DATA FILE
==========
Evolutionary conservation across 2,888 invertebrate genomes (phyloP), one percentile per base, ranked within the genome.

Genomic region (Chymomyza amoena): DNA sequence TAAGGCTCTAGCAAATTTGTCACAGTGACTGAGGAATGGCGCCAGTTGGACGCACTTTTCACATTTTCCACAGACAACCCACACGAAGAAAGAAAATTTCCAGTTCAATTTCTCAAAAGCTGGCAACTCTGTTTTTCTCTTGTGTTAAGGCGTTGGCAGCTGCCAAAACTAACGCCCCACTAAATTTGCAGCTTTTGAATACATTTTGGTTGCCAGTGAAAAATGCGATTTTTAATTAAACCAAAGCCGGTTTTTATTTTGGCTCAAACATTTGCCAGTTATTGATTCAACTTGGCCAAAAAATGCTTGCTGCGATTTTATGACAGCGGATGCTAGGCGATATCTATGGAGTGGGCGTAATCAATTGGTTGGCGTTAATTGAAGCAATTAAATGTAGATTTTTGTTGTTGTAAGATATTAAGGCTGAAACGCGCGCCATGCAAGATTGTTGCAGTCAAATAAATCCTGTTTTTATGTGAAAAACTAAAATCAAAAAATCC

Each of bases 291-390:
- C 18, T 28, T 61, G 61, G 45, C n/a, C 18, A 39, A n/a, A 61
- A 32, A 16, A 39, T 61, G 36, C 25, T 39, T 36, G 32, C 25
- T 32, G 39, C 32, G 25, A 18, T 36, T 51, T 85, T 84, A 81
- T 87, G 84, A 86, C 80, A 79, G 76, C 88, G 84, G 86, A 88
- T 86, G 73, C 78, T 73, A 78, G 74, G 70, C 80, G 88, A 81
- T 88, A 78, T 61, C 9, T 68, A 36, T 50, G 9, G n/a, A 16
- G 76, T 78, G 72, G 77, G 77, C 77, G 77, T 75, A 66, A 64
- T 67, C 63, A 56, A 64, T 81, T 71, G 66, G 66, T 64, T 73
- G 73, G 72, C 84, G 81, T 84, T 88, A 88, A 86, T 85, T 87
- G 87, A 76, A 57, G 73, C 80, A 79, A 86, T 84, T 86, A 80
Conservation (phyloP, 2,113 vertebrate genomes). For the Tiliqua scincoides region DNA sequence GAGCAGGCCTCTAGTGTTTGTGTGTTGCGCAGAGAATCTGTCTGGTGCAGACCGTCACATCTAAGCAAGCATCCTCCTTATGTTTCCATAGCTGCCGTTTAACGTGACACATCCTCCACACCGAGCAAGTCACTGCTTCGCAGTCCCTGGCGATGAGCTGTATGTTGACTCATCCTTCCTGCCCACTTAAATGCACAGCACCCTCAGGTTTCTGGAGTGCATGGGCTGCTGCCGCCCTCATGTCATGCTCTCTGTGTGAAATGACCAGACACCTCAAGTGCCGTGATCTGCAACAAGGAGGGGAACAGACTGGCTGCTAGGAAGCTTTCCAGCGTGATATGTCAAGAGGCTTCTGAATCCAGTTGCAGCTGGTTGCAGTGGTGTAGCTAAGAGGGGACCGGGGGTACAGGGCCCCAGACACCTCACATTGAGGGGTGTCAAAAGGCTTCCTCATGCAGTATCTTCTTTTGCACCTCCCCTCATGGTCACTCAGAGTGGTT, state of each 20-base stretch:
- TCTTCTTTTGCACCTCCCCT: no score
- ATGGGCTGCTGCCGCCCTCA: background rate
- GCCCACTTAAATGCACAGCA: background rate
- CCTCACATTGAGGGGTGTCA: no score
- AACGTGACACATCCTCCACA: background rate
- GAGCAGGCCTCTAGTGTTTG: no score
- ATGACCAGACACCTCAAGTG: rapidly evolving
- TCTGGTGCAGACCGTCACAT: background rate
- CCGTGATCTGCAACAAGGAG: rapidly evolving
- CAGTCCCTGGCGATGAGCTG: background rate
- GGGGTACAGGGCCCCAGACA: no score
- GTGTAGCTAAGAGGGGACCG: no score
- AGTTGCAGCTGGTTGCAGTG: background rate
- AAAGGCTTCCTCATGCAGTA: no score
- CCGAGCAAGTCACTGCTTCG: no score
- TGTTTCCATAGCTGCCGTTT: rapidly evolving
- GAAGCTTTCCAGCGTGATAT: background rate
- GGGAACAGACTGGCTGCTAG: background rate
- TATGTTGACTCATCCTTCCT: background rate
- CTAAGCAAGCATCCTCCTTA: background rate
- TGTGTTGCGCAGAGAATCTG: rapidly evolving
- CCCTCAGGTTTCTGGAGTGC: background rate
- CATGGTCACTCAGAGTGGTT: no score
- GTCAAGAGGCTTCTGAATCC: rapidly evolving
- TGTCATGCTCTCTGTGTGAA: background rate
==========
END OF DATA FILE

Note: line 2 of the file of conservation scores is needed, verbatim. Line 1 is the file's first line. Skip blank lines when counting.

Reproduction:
Genomic region (Chymomyza amoena): DNA sequence TAAGGCTCTAGCAAATTTGTCACAGTGACTGAGGAATGGCGCCAGTTGGACGCACTTTTCACATTTTCCACAGACAACCCACACGAAGAAAGAAAATTTCCAGTTCAATTTCTCAAAAGCTGGCAACTCTGTTTTTCTCTTGTGTTAAGGCGTTGGCAGCTGCCAAAACTAACGCCCCACTAAATTTGCAGCTTTTGAATACATTTTGGTTGCCAGTGAAAAATGCGATTTTTAATTAAACCAAAGCCGGTTTTTATTTTGGCTCAAACATTTGCCAGTTATTGATTCAACTTGGCCAAAAAATGCTTGCTGCGATTTTATGACAGCGGATGCTAGGCGATATCTATGGAGTGGGCGTAATCAATTGGTTGGCGTTAATTGAAGCAATTAAATGTAGATTTTTGTTGTTGTAAGATATTAAGGCTGAAACGCGCGCCATGCAAGATTGTTGCAGTCAAATAAATCCTGTTTTTATGTGAAAAACTAAAATCAAAAAATCC